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Marshall Space Flight Center prepares for strategic facilities updates

HUNTSVILLE — The Marshall Space Flight Center is getting ready for the next big step in its evolution. Through a series of multi-year infrastructure projects, Marshall is optimizing its footprint to assure its place as a vibrant and vital hub for the aerospace community in the next era.

Astronauts conduct underwater testing on the International Space Station’s power module in the Neutral Buoyancy Simulator at NASA’s Marshall Space Flight Center in 1995. (NASA photo)

Near-term plans call for the carefully orchestrated take-down of 19 obsolete and idle structures – among them the 363-foot-tall Dynamic Test Stand, the Propulsion and Structural Test Facility, and Neutral Buoyancy Simulator. These facilities are not required for current or future missions, and the demolitions will help the center transition to a more modern, sustainable, and affordable infrastructure.

“These facilities helped NASA make history – the Dynamic Test Stand was the tallest manmade structure in North Alabama and helped us test both the Saturn V rocket and the space shuttle,” said Marshall Center Director Joseph Pelfrey. “Without these structures, we wouldn’t have the space program we have today. While it is hard to let them go, the most important legacy remaining are the people that built and stewarded these facilities and the missions they enabled. That same bold spirit fuels us, today.

“We are committed to carrying it forward to inspire the workforce of tomorrow.”

Built in 1964, the Dynamic Test Stand initially was used to test fully assembled Saturn V rockets. In 1978, engineers there also integrated all space shuttle elements for the first time, including the orbiter, external fuel tank, and solid rocket boosters.

The Propulsion and Structural Test Facility – better known at Marshall as the “T-tower” due to its unique shape – was built in 1957 by the U.S. Army Ballistic Missile Agency and transferred to NASA when Marshall was founded in 1960. There, engineers tested components of the Saturn launch vehicles, the Army’s Redstone Rocket, and shuttle solid rocket boosters.

The Neutral Buoyancy Simulator, including its 1.3-million-gallon tank and control room, was built in the late 1960s. From 1969 until its closing in 1997, the facility enabled NASA astronauts and researchers to experience near-weightlessness, conducting underwater testing of space hardware and practice runs for servicing the Hubble Space Telescope. It was replaced in 1997 by a new facility at NASA’s Johnson Space Center in Houston.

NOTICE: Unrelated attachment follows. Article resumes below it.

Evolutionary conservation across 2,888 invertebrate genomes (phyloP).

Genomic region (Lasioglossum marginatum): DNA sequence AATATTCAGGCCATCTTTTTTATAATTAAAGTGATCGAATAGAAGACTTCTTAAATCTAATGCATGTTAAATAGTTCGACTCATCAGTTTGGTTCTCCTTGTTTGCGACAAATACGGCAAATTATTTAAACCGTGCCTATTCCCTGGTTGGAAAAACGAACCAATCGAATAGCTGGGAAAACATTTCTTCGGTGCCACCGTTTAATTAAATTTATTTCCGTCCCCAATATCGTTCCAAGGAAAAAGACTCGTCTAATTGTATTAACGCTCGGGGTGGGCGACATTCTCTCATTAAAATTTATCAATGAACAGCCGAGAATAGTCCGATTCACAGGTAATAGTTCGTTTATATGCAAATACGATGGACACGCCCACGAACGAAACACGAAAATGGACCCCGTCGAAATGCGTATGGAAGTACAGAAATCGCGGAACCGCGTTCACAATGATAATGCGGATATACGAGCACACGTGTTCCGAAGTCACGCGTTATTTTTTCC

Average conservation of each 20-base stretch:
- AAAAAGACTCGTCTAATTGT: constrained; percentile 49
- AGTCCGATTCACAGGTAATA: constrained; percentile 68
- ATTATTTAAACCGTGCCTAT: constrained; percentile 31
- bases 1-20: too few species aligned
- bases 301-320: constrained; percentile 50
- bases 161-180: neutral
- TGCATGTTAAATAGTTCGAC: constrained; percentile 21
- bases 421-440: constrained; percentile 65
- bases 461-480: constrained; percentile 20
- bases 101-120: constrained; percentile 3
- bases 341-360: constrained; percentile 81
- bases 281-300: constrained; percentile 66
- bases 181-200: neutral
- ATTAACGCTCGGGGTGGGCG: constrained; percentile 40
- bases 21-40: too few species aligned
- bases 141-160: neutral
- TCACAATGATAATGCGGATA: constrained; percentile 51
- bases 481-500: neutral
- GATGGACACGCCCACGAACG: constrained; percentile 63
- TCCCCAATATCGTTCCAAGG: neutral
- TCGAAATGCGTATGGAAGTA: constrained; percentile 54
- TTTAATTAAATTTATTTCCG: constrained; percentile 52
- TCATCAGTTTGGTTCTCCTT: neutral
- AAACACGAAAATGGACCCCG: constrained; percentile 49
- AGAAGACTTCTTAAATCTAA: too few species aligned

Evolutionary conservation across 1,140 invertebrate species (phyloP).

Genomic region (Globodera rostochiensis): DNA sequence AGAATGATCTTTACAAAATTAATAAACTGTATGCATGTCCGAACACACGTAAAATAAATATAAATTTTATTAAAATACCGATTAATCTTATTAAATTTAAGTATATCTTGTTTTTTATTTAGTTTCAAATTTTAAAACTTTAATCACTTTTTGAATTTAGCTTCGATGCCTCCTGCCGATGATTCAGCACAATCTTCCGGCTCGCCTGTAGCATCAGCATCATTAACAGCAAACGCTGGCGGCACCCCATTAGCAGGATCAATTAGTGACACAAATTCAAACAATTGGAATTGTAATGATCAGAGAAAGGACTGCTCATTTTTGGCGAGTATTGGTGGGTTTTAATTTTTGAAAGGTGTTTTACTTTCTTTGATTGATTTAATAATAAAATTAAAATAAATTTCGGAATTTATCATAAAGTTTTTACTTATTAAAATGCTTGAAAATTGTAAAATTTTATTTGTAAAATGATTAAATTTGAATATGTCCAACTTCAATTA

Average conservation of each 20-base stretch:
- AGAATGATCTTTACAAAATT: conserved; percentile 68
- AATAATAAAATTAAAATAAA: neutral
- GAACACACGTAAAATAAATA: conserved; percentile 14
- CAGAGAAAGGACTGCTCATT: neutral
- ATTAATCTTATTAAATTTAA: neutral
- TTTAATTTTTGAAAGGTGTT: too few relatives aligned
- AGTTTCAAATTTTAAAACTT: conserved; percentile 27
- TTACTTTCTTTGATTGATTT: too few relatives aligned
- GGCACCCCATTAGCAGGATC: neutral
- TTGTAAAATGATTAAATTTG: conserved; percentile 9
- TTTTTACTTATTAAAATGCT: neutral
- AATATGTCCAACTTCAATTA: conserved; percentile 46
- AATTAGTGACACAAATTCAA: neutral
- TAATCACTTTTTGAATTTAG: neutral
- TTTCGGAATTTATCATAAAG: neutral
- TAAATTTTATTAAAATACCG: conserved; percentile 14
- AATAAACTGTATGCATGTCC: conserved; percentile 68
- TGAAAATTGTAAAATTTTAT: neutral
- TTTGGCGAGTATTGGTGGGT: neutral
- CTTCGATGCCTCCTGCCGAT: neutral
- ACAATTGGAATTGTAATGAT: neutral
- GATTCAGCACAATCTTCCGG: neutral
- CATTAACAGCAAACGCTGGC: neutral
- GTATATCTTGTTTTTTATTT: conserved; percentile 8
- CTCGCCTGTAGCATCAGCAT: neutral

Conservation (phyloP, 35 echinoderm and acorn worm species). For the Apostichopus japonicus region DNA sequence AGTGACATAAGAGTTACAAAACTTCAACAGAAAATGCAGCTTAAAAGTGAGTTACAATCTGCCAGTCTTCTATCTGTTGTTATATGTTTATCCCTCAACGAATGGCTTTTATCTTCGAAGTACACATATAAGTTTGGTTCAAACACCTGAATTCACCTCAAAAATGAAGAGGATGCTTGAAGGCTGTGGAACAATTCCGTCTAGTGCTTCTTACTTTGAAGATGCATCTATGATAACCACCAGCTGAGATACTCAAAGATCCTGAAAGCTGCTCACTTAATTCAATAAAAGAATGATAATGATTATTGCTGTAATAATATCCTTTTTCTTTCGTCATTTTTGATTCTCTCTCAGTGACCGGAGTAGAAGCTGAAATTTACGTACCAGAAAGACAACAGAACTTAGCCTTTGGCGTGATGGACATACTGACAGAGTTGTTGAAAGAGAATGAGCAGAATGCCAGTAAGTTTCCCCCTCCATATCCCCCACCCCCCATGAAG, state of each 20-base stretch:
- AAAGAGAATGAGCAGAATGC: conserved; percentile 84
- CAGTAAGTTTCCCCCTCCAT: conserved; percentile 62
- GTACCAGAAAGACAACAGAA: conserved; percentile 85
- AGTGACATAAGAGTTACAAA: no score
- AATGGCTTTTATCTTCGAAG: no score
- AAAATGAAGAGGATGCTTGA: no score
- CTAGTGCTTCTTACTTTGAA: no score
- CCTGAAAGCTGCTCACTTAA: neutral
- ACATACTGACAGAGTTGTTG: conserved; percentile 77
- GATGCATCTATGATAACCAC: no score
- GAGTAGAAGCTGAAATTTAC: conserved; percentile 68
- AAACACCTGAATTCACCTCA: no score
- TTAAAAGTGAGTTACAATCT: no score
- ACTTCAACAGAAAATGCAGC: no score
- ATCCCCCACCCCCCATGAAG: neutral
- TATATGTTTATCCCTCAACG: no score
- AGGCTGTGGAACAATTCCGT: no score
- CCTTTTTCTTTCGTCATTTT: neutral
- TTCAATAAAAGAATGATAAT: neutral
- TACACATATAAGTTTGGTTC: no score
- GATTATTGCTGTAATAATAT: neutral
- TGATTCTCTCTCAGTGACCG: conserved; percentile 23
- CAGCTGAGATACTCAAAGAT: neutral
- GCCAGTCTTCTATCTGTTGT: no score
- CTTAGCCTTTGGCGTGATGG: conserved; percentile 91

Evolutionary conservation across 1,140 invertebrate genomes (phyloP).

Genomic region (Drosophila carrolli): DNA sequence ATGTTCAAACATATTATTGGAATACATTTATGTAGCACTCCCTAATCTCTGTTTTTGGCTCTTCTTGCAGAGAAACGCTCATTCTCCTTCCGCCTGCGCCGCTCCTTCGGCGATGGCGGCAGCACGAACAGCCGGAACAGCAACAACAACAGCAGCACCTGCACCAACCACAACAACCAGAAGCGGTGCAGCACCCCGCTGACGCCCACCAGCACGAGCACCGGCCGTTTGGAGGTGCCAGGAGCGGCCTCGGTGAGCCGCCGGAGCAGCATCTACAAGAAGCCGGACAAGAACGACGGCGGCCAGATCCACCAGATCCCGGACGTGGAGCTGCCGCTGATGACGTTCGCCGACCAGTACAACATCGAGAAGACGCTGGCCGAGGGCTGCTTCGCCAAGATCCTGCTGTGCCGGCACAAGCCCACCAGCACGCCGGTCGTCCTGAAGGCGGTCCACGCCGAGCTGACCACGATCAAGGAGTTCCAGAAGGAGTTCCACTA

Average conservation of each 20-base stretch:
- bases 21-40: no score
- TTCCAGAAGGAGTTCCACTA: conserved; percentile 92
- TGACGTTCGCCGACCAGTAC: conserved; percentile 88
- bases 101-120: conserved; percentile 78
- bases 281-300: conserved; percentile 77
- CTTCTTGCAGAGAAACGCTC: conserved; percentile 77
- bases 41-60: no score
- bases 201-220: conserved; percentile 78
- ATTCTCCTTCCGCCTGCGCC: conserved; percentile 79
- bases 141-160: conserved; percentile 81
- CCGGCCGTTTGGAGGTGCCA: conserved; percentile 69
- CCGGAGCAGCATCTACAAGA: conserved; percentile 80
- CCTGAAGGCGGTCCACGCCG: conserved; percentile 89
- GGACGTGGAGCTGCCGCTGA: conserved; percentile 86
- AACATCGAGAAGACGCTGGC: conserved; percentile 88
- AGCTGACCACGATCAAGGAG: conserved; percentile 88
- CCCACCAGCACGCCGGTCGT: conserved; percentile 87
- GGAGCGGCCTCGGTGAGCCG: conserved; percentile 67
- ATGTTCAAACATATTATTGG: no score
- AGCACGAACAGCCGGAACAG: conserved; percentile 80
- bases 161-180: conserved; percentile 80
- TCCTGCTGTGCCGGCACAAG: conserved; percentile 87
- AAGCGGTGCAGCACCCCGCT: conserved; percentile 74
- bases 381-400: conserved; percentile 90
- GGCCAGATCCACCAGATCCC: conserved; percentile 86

Honoring the Past, Building the Future

Marshall master planner Justin Taylor said the facilities team looked at every possibility for refurbishing the old sites.

“The upkeep of aging facilities is costly, and we have to put our funding where it does the most good for NASA’s mission,” he said. “These are tough choices, but we have to prioritize function and cost over nostalgia. We’re making way for what’s next.”

To preserve NASA history, the agency has worked with architectural historians over the years on detailed drawings, written histories, and large-format photographs of the sites. Those documents are part of the Library of Congress’s permanent Historic American Engineering Record collection, making their history and accomplishments available to the public for generations to come.

Marshall facilities engineers are still finalizing the details and timeline for the demolitions. Work is expected to begin in late 2024 and end in late 2025. Additionally, to support the center’s employees and all the mission work they are doing, Marshall has a few infrastructure projects in design stages that will include the construction of two state-of-the-art buildings within the decade ahead.

A new Marshall Exploration Facility will offer a two to three story facility at approximately 55,000 square feet located within the 4200 complex. The facility will include an auditorium, along with conferencing, training, retail, and administrative spaces. The new Engineering Science Lab – at approximately 140,000 square feet – will provide a modern, flexible laboratory environment to accommodate a new focus for research and testing capabilities.

Ultimately, NASA’s vision for Marshall is a dynamic, interconnected campus. The center’s master plan features a central greenway connecting its two most densely populated zones – its administrative complex and engineering complex.

“As we look towards the aspirational goals we have as an agency, Marshall’s contributions may look different than our past but be no less important,” said Pelfrey. “And we want our partners, employees, and the community to be part of the evolution with us, bringing complementary skills and capabilities, innovative ideas, and a passion for exploration and discovery.”

To learn more about NASA’s Marshall Space Flight Center, visit: www.nasa.gov/marshall

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